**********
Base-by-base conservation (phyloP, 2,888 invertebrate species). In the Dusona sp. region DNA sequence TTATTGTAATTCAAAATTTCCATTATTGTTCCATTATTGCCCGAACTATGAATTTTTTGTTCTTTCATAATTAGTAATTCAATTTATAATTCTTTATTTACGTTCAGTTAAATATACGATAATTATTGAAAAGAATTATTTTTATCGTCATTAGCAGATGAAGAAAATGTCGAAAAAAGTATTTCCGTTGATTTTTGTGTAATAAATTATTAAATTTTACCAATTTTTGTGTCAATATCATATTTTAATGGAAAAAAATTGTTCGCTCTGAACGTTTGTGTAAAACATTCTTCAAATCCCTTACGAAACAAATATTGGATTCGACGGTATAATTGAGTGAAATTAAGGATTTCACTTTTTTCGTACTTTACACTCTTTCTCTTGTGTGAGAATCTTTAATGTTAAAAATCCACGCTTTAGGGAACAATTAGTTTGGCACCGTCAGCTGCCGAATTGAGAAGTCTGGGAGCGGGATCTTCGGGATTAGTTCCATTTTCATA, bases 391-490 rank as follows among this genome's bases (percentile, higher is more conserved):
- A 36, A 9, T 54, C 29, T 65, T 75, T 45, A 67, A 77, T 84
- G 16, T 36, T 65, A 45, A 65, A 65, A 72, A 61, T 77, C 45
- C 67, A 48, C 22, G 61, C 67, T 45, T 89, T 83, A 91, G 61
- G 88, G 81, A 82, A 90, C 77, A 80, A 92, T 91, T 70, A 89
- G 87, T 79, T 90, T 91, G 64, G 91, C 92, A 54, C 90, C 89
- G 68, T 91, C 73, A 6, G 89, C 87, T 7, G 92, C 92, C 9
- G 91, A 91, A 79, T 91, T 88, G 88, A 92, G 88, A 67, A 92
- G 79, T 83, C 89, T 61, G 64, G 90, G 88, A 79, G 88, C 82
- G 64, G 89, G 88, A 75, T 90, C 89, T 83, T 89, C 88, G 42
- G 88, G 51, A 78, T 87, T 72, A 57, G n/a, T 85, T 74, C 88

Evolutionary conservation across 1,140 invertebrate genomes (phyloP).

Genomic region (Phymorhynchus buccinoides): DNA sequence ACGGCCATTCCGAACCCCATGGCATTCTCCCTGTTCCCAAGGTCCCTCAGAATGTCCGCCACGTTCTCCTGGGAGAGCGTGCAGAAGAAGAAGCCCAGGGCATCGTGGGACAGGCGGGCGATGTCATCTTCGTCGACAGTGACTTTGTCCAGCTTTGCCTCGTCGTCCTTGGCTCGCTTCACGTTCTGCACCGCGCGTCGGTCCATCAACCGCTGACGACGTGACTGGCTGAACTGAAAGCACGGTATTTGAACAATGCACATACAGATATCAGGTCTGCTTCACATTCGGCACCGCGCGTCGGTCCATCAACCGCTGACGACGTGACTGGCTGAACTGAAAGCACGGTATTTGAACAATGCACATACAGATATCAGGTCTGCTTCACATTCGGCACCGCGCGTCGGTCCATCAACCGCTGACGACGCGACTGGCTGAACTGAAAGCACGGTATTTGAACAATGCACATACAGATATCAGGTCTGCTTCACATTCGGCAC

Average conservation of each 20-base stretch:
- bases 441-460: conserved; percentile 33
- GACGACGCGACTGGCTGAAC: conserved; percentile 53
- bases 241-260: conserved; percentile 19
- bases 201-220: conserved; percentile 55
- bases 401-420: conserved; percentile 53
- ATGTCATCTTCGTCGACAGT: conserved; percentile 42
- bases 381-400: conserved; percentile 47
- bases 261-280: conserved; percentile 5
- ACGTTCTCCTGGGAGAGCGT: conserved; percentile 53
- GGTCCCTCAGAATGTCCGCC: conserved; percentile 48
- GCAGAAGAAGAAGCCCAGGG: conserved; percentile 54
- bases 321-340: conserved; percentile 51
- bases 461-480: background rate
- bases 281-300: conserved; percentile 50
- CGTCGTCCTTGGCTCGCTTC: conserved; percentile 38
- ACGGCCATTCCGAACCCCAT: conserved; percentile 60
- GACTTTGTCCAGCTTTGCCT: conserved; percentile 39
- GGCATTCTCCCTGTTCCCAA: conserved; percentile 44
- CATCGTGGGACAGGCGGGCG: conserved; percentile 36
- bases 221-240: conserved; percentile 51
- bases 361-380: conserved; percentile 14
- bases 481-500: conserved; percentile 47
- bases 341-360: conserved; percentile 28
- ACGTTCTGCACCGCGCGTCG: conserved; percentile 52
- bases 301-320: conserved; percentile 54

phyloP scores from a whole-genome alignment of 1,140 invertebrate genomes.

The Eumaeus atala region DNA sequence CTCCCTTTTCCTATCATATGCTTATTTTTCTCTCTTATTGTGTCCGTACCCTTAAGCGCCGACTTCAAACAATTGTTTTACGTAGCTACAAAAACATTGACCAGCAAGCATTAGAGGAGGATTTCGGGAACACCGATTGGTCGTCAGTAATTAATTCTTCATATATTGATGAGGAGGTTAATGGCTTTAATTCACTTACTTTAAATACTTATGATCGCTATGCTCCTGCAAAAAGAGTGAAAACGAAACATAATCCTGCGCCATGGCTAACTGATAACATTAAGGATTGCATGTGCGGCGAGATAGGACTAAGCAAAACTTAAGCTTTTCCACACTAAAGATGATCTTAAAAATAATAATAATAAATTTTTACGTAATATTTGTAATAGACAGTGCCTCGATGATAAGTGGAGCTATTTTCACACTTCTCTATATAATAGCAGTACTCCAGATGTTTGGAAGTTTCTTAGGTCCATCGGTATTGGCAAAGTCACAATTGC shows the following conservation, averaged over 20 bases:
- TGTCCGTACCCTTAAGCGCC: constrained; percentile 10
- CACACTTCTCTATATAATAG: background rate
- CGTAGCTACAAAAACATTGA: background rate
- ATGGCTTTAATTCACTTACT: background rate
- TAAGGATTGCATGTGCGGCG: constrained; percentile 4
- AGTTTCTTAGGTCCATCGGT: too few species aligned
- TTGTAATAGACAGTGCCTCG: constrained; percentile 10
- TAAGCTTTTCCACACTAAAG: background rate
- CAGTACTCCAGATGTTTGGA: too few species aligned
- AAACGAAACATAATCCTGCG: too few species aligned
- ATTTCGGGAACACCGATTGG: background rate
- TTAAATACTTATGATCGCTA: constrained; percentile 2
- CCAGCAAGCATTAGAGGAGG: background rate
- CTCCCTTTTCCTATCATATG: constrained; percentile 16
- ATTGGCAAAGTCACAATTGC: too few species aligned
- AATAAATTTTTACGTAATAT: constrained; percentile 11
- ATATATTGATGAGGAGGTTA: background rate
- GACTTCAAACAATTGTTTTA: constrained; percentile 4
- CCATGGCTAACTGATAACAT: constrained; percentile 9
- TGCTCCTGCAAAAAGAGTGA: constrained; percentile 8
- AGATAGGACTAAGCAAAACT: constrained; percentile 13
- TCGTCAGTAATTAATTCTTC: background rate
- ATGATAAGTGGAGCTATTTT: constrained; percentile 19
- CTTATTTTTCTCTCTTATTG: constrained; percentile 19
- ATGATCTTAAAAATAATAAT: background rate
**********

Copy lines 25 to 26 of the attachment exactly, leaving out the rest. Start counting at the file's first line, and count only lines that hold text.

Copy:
- GCAGAAGAAGAAGCCCAGGG: conserved; percentile 54
- bases 321-340: conserved; percentile 51